Prevention of Cruelty to Animals Act (PCA)

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The Prevention of Cruelty to Animals Act, 1960

(59 of 1960)

As amended by Central Act 26 of 1982.
Arrangement of sections

Chapter 1 - Preliminary

1. Short title, extent and commencement.

2. Definitions

3. Duties of persons having charge of animals.

Chapter II - Animal Welfare Board Of India

4. Establishment of Animal Welfare Board of India.

5. Constitution of the Board.

5A. Reconstitution of the Board.

6. Term of Office and conditions of services of members of the Board.

7. Secretary and other employees of the Board.

8. Funds of the Board.

9. Functions of the Board.

10. Power of Board to make regulations.

Chapter III - Cruelty To Animals Generally

11. Treating animals cruelty.

12. Penalty for practising Phooka or doom dev.

13. Destruction of suffering animals.

Chapter IV - Experimentation Of Animals

14. Experiments on animals.

15. Committee for control and supervision of experiments on animals.

15A. Sub-Committee.

16. Staff of the Committee.

17. Duties of the Committee and power of the Committee to make rules relating to experiments on animals

18. Power of entry and inspection.

19. Power to prohibit experiments an animals.

20. Penalties.

Chapter V - Performing Animals

21. "Exhibit" and "Trained" defined.

22. Restriction on exhibition and training of performing animals.

23. Procedure for registration

24. Power of court to prohibit or restrict exhibition and training of performing animals.

25. Power to enter premises

26. Offences

27. Exemptions.

Chapter VI - Miscellaneous

28. Saving as respects manner of killing prescribed by religion.

29. Power of court to deprive person convicted of ownership of animal.

30. Presumptions as to guilt in certain cases.

31. Cognizability of offences.

32. Powers of search and seizure.

33. Search warrants.

34. General Power of Seizure for examination.

35. Treatment and care of animals.

36. Limitation of prosecutions.

37. Delegation of powers.

38. Power to make rules.

38A. Rules and regulations to be laid before Parliament.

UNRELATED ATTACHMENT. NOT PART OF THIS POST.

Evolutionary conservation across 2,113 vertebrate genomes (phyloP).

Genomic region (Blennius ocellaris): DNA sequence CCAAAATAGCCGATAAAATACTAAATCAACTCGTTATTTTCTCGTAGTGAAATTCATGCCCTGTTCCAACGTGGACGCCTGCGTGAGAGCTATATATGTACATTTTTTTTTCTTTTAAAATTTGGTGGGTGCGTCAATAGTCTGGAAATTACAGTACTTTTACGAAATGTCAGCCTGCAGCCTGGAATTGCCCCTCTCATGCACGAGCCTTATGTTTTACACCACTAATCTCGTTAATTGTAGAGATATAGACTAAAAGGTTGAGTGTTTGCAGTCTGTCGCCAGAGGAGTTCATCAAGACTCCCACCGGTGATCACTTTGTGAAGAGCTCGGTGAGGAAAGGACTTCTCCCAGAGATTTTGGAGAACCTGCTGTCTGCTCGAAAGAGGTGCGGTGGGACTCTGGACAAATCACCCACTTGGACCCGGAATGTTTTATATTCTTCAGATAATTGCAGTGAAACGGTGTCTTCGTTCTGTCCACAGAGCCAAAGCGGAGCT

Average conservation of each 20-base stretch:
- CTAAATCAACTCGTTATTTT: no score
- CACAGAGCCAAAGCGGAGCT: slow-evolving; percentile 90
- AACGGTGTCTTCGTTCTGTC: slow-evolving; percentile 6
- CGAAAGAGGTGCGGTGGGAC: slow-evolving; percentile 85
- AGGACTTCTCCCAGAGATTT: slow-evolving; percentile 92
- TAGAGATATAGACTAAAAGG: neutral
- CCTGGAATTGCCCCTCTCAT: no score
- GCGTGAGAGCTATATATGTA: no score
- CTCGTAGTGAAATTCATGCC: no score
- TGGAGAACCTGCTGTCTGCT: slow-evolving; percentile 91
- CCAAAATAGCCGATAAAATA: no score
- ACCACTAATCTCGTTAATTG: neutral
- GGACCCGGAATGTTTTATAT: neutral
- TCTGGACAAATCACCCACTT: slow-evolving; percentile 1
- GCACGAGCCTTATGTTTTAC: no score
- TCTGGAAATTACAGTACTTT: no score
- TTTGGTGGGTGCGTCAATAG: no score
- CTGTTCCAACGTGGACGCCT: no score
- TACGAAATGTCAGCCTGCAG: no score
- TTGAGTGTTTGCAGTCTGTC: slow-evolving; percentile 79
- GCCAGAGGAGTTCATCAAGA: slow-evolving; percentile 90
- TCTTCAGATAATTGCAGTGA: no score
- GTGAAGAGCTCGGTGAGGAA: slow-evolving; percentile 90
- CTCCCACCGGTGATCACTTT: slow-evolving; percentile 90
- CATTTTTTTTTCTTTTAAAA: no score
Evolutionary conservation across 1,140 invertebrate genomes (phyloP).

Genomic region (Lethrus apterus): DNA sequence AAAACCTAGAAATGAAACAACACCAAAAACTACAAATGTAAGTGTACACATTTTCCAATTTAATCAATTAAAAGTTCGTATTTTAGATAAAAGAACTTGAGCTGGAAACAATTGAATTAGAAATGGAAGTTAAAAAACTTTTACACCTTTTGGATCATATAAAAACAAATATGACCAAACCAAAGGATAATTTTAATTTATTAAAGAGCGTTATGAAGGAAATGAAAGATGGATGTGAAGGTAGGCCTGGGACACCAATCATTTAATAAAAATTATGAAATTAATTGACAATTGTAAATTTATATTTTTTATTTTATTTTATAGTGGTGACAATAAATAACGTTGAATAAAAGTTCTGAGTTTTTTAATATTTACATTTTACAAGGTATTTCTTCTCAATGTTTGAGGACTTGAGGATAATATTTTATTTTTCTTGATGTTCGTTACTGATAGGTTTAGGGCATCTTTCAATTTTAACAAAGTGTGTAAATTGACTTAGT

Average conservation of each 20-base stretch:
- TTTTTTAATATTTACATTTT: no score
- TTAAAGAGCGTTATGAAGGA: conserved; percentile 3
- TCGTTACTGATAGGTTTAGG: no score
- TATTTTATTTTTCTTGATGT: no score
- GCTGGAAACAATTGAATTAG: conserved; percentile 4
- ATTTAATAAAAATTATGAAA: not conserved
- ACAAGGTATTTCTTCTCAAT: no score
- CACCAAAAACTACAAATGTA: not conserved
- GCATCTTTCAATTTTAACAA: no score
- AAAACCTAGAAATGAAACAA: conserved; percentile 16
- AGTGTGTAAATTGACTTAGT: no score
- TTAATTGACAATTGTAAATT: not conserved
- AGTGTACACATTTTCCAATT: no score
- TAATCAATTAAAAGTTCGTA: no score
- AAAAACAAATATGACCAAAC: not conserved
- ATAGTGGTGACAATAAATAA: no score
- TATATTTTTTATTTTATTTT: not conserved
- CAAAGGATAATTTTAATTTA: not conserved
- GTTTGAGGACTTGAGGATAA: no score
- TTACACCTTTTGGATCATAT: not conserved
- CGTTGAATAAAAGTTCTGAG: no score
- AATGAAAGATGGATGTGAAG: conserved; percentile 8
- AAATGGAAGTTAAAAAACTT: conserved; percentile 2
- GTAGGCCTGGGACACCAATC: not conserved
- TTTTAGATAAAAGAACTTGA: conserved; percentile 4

39. Persons authorised under section 34 to be public servants.

40. Indemnity.

41. Repeal of Act 11 of 1890.

Facebook Posts

Stray Dog Denim dedicated to helping stray dogs find their forever homes in Los Angeles

True to its name, Stray Dog Denim is dedicated to animal rescue. They help to promote adoptions through social media, and look forward to more partnerships with animal welfare groups. "We want to ensure that even the scruffiest of dogs find their soul-mate. Sometimes all it takes is a little love and kindness to bring out the true personality of a shelter dog," says Rovin, who has trained two rescue dogs for therapy work in nursing homes. The company plans to encourage others down this path with "canine good citizen" training resources.

Lead designer, Sasha Rovin, came up with the idea for the brand when she struggled to find suitable garb for her edgy rescue dog, Scraps. Found on the streets of Los Angeles, Scraps needed outerwear that reflected his no-nonsense sensibility - hip, understated, durable and, of course, comfy.

A nice way to raise funds to help rescues efforts.
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Meet Amma, the 65-year-old ragpicker from Delhi who takes care of 400 stray dogs

She lives in a shack in Saket in southern Delhi and earns about Rs 200 (around 3.25 USD) a day, almost all of which she spends on the neighbourhood dogs. This is the story of Pratima Devi, a 65-year-old ragpicker who takes care of almost 400 dogs every day.

A saviour for stray dogs